Why is dating in nyc so hard work dating
“We have this mentality of, ‘Why should I settle for Susan, who’s beautiful and smart, when I could turn the corner and meet Jessica, who’s just as smart and beautiful?
’” Garofola meets most of the women he dates on Tinder, Bumble and the League.
But while he claims he only swipes right on less than 10 percent of profiles, his good looks still net him more than 100 matches a week — and it’s tiring trying to keep up.
“It can be mentally and physically exhausting, and I start to question the time and money I’ve spent,” he says.
Most people will reach out to push open the door for the person behind them as they’re walking through it.
It’s a courteous thing to do that requires very little effort.
Ever since Michael Garofola, 36, moved to New York in October, his calendar has been packed with different women penciled in for dinner or drinks.
Borich cites pressure to keep dating around so that his married friends can live vicariously through his enviable lifestyle.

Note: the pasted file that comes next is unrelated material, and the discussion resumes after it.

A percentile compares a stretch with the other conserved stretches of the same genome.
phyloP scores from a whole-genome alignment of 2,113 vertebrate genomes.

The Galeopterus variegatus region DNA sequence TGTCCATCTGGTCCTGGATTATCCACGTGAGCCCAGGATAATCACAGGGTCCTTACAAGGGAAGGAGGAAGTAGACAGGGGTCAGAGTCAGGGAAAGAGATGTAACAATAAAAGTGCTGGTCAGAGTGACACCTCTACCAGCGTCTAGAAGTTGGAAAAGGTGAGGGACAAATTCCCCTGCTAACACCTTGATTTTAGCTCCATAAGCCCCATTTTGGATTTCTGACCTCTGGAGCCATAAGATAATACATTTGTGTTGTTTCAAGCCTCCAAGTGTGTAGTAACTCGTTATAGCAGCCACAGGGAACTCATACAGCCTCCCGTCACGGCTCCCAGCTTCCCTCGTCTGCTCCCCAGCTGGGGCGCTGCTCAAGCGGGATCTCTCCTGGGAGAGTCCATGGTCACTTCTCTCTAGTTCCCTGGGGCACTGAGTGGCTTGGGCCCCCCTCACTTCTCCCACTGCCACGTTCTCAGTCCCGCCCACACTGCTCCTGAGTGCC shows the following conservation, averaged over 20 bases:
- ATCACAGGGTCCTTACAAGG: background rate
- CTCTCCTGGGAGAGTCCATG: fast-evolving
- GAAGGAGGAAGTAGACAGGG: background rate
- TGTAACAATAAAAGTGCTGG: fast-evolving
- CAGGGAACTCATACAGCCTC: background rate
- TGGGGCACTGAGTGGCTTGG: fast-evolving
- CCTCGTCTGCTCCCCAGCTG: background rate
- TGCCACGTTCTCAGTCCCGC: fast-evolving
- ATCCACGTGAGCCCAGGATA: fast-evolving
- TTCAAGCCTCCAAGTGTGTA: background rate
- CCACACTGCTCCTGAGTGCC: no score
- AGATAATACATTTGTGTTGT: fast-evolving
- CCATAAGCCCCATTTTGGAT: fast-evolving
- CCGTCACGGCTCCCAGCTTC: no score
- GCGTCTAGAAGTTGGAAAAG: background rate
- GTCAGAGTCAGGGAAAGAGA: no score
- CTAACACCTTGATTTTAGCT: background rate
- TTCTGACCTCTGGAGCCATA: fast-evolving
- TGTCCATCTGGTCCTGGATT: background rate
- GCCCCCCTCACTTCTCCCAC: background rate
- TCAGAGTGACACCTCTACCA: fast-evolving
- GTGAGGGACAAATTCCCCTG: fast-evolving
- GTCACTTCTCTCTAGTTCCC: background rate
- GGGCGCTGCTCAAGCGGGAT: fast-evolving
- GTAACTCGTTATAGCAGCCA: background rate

“Meanwhile, all my single guy friends love their freedom and tell me to keep dating, too.” Like Garofola, he finds the city’s surplus of datable women to be a con — not a pro — when it comes to finding a potential mate.
“There’s temptation everywhere,” says Borich, who finds most of his dates through Bumble, Happn and Plenty Of Fish.
“By figuring out what you want in a partner and what you need, I think that when you do find that right person, you find out more about yourself.” But he also says men shouldn’t stay in the game too long.
“I don’t know too many men who consistently want to play the field forever,” says Notas, noting that men who do this for more than a couple of years may have deeper psychological issues. “I’ve always considered myself a relationship guy, and I do want to have a family and kids, and it’s sort of frustrating,” he says.
“In Europe, you’re either friends with benefits or monogamous,” says the 34-year-old, who now uses matchmaking service Lasting Connections.